"I love you with every fibre of my being" (his lordship again - he seems to be cursed with the worse lines - quite out of the blue, to one of the maids. Last series).

Whereas Coronation Street is, I think, marvellous. Okay, so some of the plots are a bit off the wall - it's hard to keep going week after week with credible plots - but some of the acting is wonderful. The present story of Hayley's terminal cancer has brought out some of the best scenes (between her and husband Roy) I've ever seen on television.

And before anyone attacks me, yes, we do watch DA. We find it vastly entertaining, for all the wrong reasons. We don't care what happens to anyone, but are constantly astonished that so much money has been thrown at the production of something so soulless. For us, the Emperor that is Downton is stark naked.

But we're in a tiny minority, so feel free to ignore us.

Saturday 28 September 2013

A Death Row Journal

My Death Row correspondent has asked me to post this entry from the journal he tries to keep. I think he writes brilliantly. I'd love to know what you think. Every word and all the punctuation are as he wrote them.

The Row I've Hoed Bears Bitter Death

Sometimes the rain falls and I'm never aware of it. I'm sound-proofed from the world. Cursed to witness but not participate. Sometimes the sound of thunder is lost in the cacophony of shouting men screaming their grievances to apathetic guards; their prayers to an indifferent deity.

The only time I hear rain is when it leaks through the cracks in the ceiling. It's not the melodic symphony of water dancing off of the leaves or earth or man-made edifices. No, this sound has more of a dull metronomic quality as it slaps the stone floor. Each drop is a tiny defibrillator that shocks me back to reality; the needle that pierces all my dreams.

After the rain has fallen I plug up the concrete sky, shut off the light that became my fluorescent moon and stars and finally sleep.

This is where my life's journey has taken me and dropped me off, like a child on the first day of school...kicking and screaming. A ten by six cell where I play at being god. Creating, destroying, rearranging and likewise becoming indifferent to the world.

Irving Davis

Recently, he had to be transported elsewhere. He was returned late, and couldn't understand what all the little lights were in the sky. He finally realised that they were stars. He hadn't seen stars for eleven years. He never received the book I sent him; a harmless book he had asked for. It was refused him because of one sentence. I shall never know which.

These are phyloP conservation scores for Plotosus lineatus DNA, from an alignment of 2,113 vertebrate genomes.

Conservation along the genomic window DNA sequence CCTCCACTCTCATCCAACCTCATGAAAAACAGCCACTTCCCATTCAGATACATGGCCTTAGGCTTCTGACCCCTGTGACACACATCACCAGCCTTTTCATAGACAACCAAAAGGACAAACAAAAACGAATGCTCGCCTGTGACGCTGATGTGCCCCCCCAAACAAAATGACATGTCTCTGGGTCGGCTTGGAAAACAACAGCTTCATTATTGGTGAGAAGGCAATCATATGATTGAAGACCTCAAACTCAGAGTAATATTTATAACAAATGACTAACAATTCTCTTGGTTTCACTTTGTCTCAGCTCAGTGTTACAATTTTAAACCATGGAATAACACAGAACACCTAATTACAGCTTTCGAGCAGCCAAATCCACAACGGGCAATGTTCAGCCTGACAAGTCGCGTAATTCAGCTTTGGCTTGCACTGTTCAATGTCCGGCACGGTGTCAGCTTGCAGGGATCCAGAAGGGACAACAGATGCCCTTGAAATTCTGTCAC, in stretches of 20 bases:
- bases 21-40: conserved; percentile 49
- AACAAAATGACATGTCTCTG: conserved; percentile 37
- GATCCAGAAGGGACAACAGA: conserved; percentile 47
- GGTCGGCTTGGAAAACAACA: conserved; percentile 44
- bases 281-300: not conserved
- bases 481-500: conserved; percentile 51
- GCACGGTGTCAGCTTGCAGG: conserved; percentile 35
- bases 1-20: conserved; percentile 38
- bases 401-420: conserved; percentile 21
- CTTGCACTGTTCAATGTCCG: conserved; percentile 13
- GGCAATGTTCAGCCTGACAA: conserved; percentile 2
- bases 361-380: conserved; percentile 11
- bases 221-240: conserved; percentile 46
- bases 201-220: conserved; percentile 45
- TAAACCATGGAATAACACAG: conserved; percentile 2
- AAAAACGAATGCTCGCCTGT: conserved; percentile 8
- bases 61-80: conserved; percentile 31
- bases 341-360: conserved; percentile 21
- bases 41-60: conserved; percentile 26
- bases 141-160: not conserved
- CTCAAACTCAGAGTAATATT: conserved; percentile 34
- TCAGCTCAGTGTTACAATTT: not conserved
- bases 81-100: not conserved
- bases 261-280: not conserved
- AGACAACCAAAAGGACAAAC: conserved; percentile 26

Thursday 26 September 2013

The Virgin on the blanket box

This is the hardest of all, not least because it doesn't come out well in the photo. But for years, I've seen this figure in a dark skirt (slightly to the right), with a circle of stars not quite round her head (well, actually to her left) on the pine box we use as a coffee table.

And because of this, some time ago I wrote a mad novel called The Virgin of the Hen House, which was (rightly) rejected by my publisher. Without the Virgin the novel would have been quite sensible. I blame the blanket box.

And that's the last. I promise. Well, for the time being, anyway.

Wednesday 25 September 2013

The fox on the bathroom floor

This one needs a bit more imagination, but if you disregard the line running across its nose - voila!

Tuesday 24 September 2013

The dragonfly on the bathroom door

In a recent post I mentioned seeing faces in odd places. Well, this isn't exactly a face (I'm not sure whether these creatures have them), but this is an unadorned and un-tampered-with dragonfly in the grain of our bathroom door. And I seem to be the only person who's noticed.

Foxes on the floor next time.

Monday 23 September 2013

Magpie 187


I like to pretend I'm a moth,
But it's not very comfy, becoth
When I cling onto lampth
That are more than two ampth
They make me feel prickly and croth.

(With thanks to Tess at Mapie Tales for the picture)

Friday 20 September 2013

Seeing faces (a displacement-activity-post)

I'm sure I'm not alone in seeing faces in things. I've been looking at this little face on our bedroom light switch for years, and finally decided that it just needed a mouth. Voila! John likes it, so I'm afraid it's staying for the time being.

There are two fox faces on the ancient wooden floor of our bathroom, and years ago, there were rows of little faces in the floral curtains. The trouble is, once you've seen a face, you can't un-see it. It's there to stay. So those curtains were never quite the same, peopled as they were with all those tiny pink faces instead of flowers.

That's all. And yes,  I have got better things to do. I'm just not doing them at the moment...

Thursday 19 September 2013

An ode for the digital-averse

When a technophobe woman called Bridget
Comes stumbling into the digit-
-al world, the computer
(She finds) doesn't  suit her.
Now she can't tell her app from her widget.

And that, I'm afraid, is me. I've no idea what any of these things are. I keep being told (by my computer) that I 'need cookies' (for example) but nobody tells me why, or even what they are.

Why can't things computer-related have sensible names/titles? ones that I can understand? If I phone for help, I get nice young men who rattle off instructions and lose me after about thirty seconds. I hesitate to ask children/grandchildren (yes. Even you, BJ) because they're all busy. I probably ought to go on a course, but I'm done with courses.

So I soldier on. Sort of. Hoping that one day the penny might just drop.

On day...

Monday 16 September 2013

In praise of Gina

Gina Ford's Contented Little Baby Book is a Marmite book. Parents either love it or hate it. I suspect, however, that the haters haven't given it a proper try.